How many people are subject to unhealthy sound pollution generated by vehicles in Europe? As per recent figures, this stood at about 60 million. The figures as stated finds mentioned in a study by a team of researchers from the Barcelona Institute for Global Health (ISGlobal), a centre supported by the “la Caixa” Foundation.
The study concentrated in 749 European cities and the Environment International published the findings. Road traffic is the main source of environmental noise. Previous research has linked environmental noise to a range of adverse healthconditions such as sleep disturbance, annoyance, cardiovascular and metabolic disease, adverse birth outcomes, cognitive impairment, poor mental health and well-being, and premature mortality. Long-term exposure can cause a sustained stress reaction, which results in the release of stress hormones and increases in heart rate, blood pressure and vasoconstriction, eventually leading to chronic diseases such as cardiovascular disease, depression and anxiety disorders.
The researchers looked into the data on European cities from the Urban Audit 2018 dataset. Road traffic noise exposure was estimated using noise maps produced by countries and cities under the current European legislative framework (Environmental Noise Directive) or available from local sources (eng. city governments and research institutions). For cases in which city-level data were not available, country-specific predictive models were developed and applied to estimate exposure to road traffic noise. Data on different causes of mortality for the year 2015 were retrieved from the Eurostat database.
The researchers found that more than 48 per cent of the 123 million adults (aged 20 years or older) included in the study were exposed to noise levels exceeding the WHO-recommended threshold. Specifically, the WHO recommendation states that the average noise level recorded over a 24-hour period should not exceed 53 decibels.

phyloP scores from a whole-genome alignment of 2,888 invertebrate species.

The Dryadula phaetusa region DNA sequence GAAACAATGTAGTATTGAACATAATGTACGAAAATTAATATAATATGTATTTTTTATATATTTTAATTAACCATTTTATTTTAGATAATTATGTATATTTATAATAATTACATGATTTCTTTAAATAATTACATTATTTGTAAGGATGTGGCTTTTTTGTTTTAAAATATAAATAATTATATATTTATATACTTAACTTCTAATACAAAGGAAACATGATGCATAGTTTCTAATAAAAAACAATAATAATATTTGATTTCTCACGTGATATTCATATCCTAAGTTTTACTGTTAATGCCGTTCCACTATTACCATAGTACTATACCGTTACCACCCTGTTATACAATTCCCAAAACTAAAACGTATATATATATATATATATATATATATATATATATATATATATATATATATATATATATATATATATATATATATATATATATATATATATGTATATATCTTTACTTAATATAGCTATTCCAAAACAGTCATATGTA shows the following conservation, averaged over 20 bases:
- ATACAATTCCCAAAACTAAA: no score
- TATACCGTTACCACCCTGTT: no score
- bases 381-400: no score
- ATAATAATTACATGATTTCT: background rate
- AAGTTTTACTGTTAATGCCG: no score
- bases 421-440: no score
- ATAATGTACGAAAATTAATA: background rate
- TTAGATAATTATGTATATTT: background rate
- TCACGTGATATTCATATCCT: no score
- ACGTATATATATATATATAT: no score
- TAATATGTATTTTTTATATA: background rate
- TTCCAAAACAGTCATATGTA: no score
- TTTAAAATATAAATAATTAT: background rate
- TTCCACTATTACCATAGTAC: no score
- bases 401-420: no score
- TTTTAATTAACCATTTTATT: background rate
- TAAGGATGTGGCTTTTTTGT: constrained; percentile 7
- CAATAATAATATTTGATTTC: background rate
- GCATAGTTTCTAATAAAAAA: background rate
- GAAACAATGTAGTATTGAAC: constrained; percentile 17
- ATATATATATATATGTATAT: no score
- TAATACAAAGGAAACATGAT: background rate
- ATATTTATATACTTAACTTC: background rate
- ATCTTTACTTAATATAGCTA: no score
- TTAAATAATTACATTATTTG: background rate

The researchers maintained that more than 3,600 deaths each year could be prevented from ischaemic heart disease alone in compliance with WHO guidelines.
The report points out that more than 11 million adults were highly annoyed by road traffic noise. Annoyance was defined as the repeated disturbance of everyday activities, such as communicating, reading, working and sleeping. ISGlobal researcher and lead author Sasha Khomenko said, “Our results provide, for the first time, a comprehensive picture of European cities and a clearer understanding of why transport-generated noise is the second major environmental cause of adverse health outcomes in western Europe, after airborne particulate matter.”
However, the author cautions that the true health impact of traffic noise was much greater. Moreover, Khomenko said that the available data only allowed to analyse the population exposed to more than 55 dB Lden.
Meanwhile, head of the Air Pollution and Urban Environment programme at ISGlobal Mark Nieuwenhuijsen said “the European directive on environmental noise made strategic noise mapping mandatory, but it did not set out a specific methodology or guidelines, so the results have been mixed.”
Consult Data for All 749 Cities
This study forms part of the European Urban Burden of Disease Project, which so far has produced rankings of mortality associated with air pollution and green space, respectively, in European cities. However, due to differences in methodologies and sources of traffic noise data, the results obtained for the various cities analysed are not considered to be comparable. As a result, a road-noise ranking was not produced, although all data have been posted on the project website, where values for all 749 cities can be consulted.